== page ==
Block by Block exhibit celebrates untold history of the Ward
Online photo exhibit focuses on stories of the people who called the Ward home
It began in the 1830s as a kind of beacon in the darkness; a place where escaped slaves from the American south could find cheap shelter and begin rebuilding their lives.
By the early 20th century, the central Toronto neighbourhood St. John's Ward — known to most simply as The Ward — was a diverse community with immigrants as its backbone.
Bordered by College Street to the north, Queen Street to the south, University Avenue to the west and Yonge Street to the east, the Ward was considered a slum by many in the city. While it is true that poverty, disease and other social ills were common, especially before the turn of the century, there was another side to the Ward that's largely been forgotten.
A new online exhibit from the Toronto Ward Museum, Block by Block, has unearthed the history overshadowed by a common narrative of The Ward that discounts much of day-to-day life in the former enclave.
"I wanted to share different stories," said Kathy Grant, Toronto regional coordinator for the digitized exhibit in an interview with CBC Radio's Metro Morning.
"It was a diverse community. There were members of the Jewish community, the Italian community, the black community, the Chinese community — and a lot of those stories had not been in history books," she said.
To gather material, the exhibit's producers had students in the city interview people who either lived in The Ward themselves or have family who once did.
One of those people was George Carter, 96, the first Canadian-born black judge. Carter studied at Trinity College and served as an infantryman in the Second World War before earning a law degree from Osgoode Hall. His family lived in The Ward from 1933 to 1936. He is far right in the image below.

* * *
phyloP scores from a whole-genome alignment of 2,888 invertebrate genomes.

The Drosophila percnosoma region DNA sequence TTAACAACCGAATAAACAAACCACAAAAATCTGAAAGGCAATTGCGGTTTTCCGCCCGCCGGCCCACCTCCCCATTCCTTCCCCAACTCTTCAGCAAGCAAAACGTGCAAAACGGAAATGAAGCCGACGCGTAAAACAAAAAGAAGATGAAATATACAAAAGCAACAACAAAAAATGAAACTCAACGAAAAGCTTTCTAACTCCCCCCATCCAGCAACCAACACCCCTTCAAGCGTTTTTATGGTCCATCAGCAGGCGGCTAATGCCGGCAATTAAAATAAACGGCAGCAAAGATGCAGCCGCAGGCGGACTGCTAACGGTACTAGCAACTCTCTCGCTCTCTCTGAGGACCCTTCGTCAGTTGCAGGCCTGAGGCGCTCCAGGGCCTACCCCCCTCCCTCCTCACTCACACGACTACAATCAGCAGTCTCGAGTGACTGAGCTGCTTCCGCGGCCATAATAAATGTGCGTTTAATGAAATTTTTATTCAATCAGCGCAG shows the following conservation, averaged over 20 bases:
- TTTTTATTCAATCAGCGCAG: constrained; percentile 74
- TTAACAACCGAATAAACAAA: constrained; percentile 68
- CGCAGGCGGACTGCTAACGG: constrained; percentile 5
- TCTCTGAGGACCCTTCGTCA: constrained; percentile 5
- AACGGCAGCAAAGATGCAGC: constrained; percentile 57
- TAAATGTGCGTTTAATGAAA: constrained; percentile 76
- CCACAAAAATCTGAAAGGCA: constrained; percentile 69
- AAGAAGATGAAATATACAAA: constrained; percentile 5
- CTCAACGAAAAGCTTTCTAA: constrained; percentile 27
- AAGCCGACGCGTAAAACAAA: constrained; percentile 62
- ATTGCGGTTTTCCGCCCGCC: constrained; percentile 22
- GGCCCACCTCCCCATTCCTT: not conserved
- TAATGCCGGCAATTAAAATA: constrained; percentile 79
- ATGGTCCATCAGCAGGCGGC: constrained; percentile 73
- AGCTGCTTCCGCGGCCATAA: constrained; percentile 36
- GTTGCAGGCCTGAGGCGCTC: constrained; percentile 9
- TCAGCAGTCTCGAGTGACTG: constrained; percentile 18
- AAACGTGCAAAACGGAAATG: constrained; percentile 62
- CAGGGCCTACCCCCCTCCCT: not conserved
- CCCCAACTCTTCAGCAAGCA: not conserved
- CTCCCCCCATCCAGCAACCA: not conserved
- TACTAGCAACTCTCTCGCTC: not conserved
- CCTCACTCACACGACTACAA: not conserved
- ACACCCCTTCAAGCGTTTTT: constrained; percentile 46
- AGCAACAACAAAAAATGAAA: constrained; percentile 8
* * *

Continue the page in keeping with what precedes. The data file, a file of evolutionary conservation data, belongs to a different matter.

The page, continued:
Italians were among the earliest waves of immigrants to settle in The Ward, drawn to it as a place where they could form a community but keep cultural traditions alive.
The Ward gave an early glimpse into the diversity that would come to define so many of the city's neighbourhoods.
Children from each of the different immigrant groups that called The Ward home — including Jews, western and eastern Europeans and east and south Asians — attended classes and grew up together.
Grant said that curators were surprised by what they saw in many of the images they collected.
"The Ward was viewed as a slum but in looking at the pictures, you see them wearing vests and ties and jackets, and that's not something we expected," she explained, adding that in some photos it seems "like they're stepping out of The Great Gatsby."
Block by Block also explores what happened in The Ward toward the middle of the 20th century, when parts of the neighbourhood began the slow crawl toward gentrification. Many who lived there did not welcome some of the changes the city forced onto them.
The Chinese community was especially vocal in its opposition to the demolition of Old Chinatown to make room for Nathan Phillips Square, where city hall now stands.
Shown here with her daughter Arlene Chan, Jean Lumb was a prominent campaigner against further demolition of the area.
View the entire exhibit here.